ACORN’s critics consider it responsible for fraud, tax evasion, and election law violations, and members of Congress have argued that precluding ACORN from federal funding is necessary to protect taxpayer money. ACORN, by contrast, while acknowledging that it has made mistakes, characterizes itself as an organization dedicated to helping the poor and argues that it has been the object of a partisan attack against its mission. This case does not involve resolution of these contrasting views. It concerns only the means Congress may use to effect its goals. Nor does this case depend upon whether Congress has the right to protect the public treasury from fraud, waste, and abuse; it unquestionably does. The question here is only whether Congress has effectuated its goals by legislatively determining ACORN’s guilt and imposing punishment on ACORN in violation of the Constitution’s Bill of Attainder Clause.


Section 163 [of the Continuing Resolution Congress passed last fall to temporarily fund government agencies because of its failure to pass the appropriations bills for FY 2010 before the year began on October 1, 2009] provides that:

None of the funds made available by this joint resolution or any prior Act may be provided to the Association of Community Organizations for Reform Now (ACORN), or any of its affiliates, subsidiaries, or allied organizations.

The Continuing Resolution containing Section 163 went into effect on October 1, 2009, and was extended on October 31, 2009 to December 18, 2009.


Plaintiffs [ACORN] filed suit in this court on November 12, 2009, arguing that Section 163 is an unconstitutional bill of attainder and that it violates their rights under both the First Amendment and the Due Process Clause. In their initial complaint, plaintiffs alleged that, as a direct consequence of Section 163, agencies have refused to review their grant applications; that grants they were told they would receive have been rescinded; that previously-awarded grants have not been renewed; and that HUD had refused to pay on its contractual obligations even for work already performed. Plaintiffs also alleged that other organizations, such as private corporations and foundations, have cut ties to them as a result of Section 163.


Plaintiffs sought emergency relief on November 13, 2009, arguing that Section 163 was an unconstitutional bill of attainder and that it violated their rights under both the First Amendment and the Due Process Clause. On December 11, 2009, I preliminarily enjoined then-defendants the United States, Peter Orszag, in his official role as Director of OMB, Shaun Donovan, in his official role as Secretary of HUD, and Timothy Geithner, in his official role as Secretary of the Treasury, from enforcing the provision, on the grounds that plaintiffs had shown irreparable harm and a likelihood of success on the merits of their claim that Section 163 is a bill of attainder.[Footnote 3] ACORN I, 662 F. Supp. 2d at 299-300.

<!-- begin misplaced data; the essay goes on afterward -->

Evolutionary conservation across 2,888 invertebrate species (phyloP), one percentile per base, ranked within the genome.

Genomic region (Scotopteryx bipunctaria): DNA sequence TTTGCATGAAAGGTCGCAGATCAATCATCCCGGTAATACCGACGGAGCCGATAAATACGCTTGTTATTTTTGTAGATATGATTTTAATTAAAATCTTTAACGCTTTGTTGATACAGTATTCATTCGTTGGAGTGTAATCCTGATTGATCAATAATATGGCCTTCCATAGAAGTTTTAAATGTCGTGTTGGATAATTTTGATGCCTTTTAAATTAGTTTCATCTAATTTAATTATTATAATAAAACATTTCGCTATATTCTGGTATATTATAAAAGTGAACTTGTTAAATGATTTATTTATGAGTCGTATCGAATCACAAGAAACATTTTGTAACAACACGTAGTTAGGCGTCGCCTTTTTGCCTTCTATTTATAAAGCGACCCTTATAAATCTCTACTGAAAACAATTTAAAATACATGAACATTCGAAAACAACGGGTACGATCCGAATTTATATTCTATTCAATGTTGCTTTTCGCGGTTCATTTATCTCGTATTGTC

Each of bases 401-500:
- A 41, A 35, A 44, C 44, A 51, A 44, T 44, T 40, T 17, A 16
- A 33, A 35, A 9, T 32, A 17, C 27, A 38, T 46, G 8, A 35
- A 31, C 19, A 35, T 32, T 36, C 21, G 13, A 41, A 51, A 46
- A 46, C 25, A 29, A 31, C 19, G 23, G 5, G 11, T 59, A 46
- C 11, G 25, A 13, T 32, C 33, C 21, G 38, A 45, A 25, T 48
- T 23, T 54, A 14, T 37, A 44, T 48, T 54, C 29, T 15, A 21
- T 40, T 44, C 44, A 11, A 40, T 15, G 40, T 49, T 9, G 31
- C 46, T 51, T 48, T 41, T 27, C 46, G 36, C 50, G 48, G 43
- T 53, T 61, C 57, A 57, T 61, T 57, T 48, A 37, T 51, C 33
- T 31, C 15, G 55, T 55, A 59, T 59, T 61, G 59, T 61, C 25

[Footnote 3:] The government appealed that decision on December 16, 2009, but has not moved in the Second Circuit to expedite the appeal. By letter dated February 12, 2010, the government asked for a due date of May 13, 2010 for its opening brief in the Court of Appeals, which request was “so ordered” on February 17, 2010.

On December 16, 2009, President Obama signed into law the 2010 Consolidated Appropriations Act. Consolidated Appropriations Act, 2010, Pub. L. No. 111-117, 123 Stat. 3034 (2009). This Act, described by the government as a “minibus” Act, is a consolidation of various appropriations acts for Fiscal Year 2010.

Several of the consolidated acts contain provisions prohibiting the award of funding to ACORN.


Following the enactment of the minibus bill, Congress passed and the President signed into law the final outstanding appropriations bill, the Department of Defense Appropriations Act of 2010, which prohibits distribution of funds under the act to ACORN or “its subsidiaries.” Department of Defense Appropriations Act, Pub. L. No. 111-118, Section 8123, 123 Stat. 3409, 3458 (2009). Once this final appropriations act was passed, the Continuing Resolution, and thus Section 163 included in it, expired.